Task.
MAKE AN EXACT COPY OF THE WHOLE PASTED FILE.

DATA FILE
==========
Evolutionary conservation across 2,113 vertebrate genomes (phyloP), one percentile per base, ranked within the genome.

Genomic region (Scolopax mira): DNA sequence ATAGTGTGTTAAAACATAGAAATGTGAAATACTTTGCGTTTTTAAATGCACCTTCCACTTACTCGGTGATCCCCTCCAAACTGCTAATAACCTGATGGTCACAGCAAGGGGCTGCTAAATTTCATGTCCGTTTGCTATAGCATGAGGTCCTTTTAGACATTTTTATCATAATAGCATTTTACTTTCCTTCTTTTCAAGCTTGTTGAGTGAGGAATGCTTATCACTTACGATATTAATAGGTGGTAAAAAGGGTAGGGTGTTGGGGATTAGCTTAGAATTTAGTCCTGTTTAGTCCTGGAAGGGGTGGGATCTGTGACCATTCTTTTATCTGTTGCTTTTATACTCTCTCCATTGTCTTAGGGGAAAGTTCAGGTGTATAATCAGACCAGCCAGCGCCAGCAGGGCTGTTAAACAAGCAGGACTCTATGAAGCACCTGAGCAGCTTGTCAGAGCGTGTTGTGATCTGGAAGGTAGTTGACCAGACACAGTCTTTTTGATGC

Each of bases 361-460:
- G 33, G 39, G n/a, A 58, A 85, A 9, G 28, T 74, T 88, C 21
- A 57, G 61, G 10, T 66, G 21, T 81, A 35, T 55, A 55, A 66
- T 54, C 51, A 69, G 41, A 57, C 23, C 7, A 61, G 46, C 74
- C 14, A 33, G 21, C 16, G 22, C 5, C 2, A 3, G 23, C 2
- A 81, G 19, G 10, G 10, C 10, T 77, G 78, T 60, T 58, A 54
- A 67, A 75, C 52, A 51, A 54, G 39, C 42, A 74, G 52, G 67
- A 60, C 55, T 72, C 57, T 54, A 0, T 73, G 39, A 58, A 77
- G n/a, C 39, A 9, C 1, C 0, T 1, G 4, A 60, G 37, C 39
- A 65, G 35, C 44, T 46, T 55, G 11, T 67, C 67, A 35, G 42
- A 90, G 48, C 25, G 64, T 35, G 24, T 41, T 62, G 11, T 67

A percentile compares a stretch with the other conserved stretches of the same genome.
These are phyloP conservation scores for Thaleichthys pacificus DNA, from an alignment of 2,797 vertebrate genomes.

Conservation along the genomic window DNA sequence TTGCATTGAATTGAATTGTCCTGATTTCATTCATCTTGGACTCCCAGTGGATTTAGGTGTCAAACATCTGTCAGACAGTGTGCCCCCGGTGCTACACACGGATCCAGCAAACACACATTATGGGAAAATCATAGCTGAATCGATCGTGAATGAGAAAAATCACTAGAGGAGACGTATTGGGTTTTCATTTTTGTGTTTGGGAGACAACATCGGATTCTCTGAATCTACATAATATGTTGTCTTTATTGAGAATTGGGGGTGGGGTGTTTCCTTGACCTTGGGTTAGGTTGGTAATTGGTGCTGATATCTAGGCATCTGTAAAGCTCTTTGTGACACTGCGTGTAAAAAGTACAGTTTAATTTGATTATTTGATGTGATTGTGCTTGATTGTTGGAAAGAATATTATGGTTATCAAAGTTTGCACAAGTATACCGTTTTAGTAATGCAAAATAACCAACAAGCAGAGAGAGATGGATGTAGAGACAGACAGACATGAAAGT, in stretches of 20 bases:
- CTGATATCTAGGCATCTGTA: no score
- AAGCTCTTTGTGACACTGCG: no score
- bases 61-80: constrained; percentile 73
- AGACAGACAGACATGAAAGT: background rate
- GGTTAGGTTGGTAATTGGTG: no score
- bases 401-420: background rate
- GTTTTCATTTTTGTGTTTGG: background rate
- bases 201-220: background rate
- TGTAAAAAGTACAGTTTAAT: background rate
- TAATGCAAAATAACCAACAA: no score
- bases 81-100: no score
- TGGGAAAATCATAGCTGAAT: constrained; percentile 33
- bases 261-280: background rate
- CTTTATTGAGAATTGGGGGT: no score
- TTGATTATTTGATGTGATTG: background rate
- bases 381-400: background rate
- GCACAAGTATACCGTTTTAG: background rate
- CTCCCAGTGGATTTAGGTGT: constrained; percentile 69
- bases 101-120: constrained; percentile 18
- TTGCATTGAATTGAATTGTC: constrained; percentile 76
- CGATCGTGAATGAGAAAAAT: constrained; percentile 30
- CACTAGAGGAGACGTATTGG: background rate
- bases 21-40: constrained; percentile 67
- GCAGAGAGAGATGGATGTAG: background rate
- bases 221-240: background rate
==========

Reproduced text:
Evolutionary conservation across 2,113 vertebrate genomes (phyloP), one percentile per base, ranked within the genome.

Genomic region (Scolopax mira): DNA sequence ATAGTGTGTTAAAACATAGAAATGTGAAATACTTTGCGTTTTTAAATGCACCTTCCACTTACTCGGTGATCCCCTCCAAACTGCTAATAACCTGATGGTCACAGCAAGGGGCTGCTAAATTTCATGTCCGTTTGCTATAGCATGAGGTCCTTTTAGACATTTTTATCATAATAGCATTTTACTTTCCTTCTTTTCAAGCTTGTTGAGTGAGGAATGCTTATCACTTACGATATTAATAGGTGGTAAAAAGGGTAGGGTGTTGGGGATTAGCTTAGAATTTAGTCCTGTTTAGTCCTGGAAGGGGTGGGATCTGTGACCATTCTTTTATCTGTTGCTTTTATACTCTCTCCATTGTCTTAGGGGAAAGTTCAGGTGTATAATCAGACCAGCCAGCGCCAGCAGGGCTGTTAAACAAGCAGGACTCTATGAAGCACCTGAGCAGCTTGTCAGAGCGTGTTGTGATCTGGAAGGTAGTTGACCAGACACAGTCTTTTTGATGC

Each of bases 361-460:
- G 33, G 39, G n/a, A 58, A 85, A 9, G 28, T 74, T 88, C 21
- A 57, G 61, G 10, T 66, G 21, T 81, A 35, T 55, A 55, A 66
- T 54, C 51, A 69, G 41, A 57, C 23, C 7, A 61, G 46, C 74
- C 14, A 33, G 21, C 16, G 22, C 5, C 2, A 3, G 23, C 2
- A 81, G 19, G 10, G 10, C 10, T 77, G 78, T 60, T 58, A 54
- A 67, A 75, C 52, A 51, A 54, G 39, C 42, A 74, G 52, G 67
- A 60, C 55, T 72, C 57, T 54, A 0, T 73, G 39, A 58, A 77
- G n/a, C 39, A 9, C 1, C 0, T 1, G 4, A 60, G 37, C 39
- A 65, G 35, C 44, T 46, T 55, G 11, T 67, C 67, A 35, G 42
- A 90, G 48, C 25, G 64, T 35, G 24, T 41, T 62, G 11, T 67

A percentile compares a stretch with the other conserved stretches of the same genome.
These are phyloP conservation scores for Thaleichthys pacificus DNA, from an alignment of 2,797 vertebrate genomes.

Conservation along the genomic window DNA sequence TTGCATTGAATTGAATTGTCCTGATTTCATTCATCTTGGACTCCCAGTGGATTTAGGTGTCAAACATCTGTCAGACAGTGTGCCCCCGGTGCTACACACGGATCCAGCAAACACACATTATGGGAAAATCATAGCTGAATCGATCGTGAATGAGAAAAATCACTAGAGGAGACGTATTGGGTTTTCATTTTTGTGTTTGGGAGACAACATCGGATTCTCTGAATCTACATAATATGTTGTCTTTATTGAGAATTGGGGGTGGGGTGTTTCCTTGACCTTGGGTTAGGTTGGTAATTGGTGCTGATATCTAGGCATCTGTAAAGCTCTTTGTGACACTGCGTGTAAAAAGTACAGTTTAATTTGATTATTTGATGTGATTGTGCTTGATTGTTGGAAAGAATATTATGGTTATCAAAGTTTGCACAAGTATACCGTTTTAGTAATGCAAAATAACCAACAAGCAGAGAGAGATGGATGTAGAGACAGACAGACATGAAAGT, in stretches of 20 bases:
- CTGATATCTAGGCATCTGTA: no score
- AAGCTCTTTGTGACACTGCG: no score
- bases 61-80: constrained; percentile 73
- AGACAGACAGACATGAAAGT: background rate
- GGTTAGGTTGGTAATTGGTG: no score
- bases 401-420: background rate
- GTTTTCATTTTTGTGTTTGG: background rate
- bases 201-220: background rate
- TGTAAAAAGTACAGTTTAAT: background rate
- TAATGCAAAATAACCAACAA: no score
- bases 81-100: no score
- TGGGAAAATCATAGCTGAAT: constrained; percentile 33
- bases 261-280: background rate
- CTTTATTGAGAATTGGGGGT: no score
- TTGATTATTTGATGTGATTG: background rate
- bases 381-400: background rate
- GCACAAGTATACCGTTTTAG: background rate
- CTCCCAGTGGATTTAGGTGT: constrained; percentile 69
- bases 101-120: constrained; percentile 18
- TTGCATTGAATTGAATTGTC: constrained; percentile 76
- CGATCGTGAATGAGAAAAAT: constrained; percentile 30
- CACTAGAGGAGACGTATTGG: background rate
- bases 21-40: constrained; percentile 67
- GCAGAGAGAGATGGATGTAG: background rate
- bases 221-240: background rate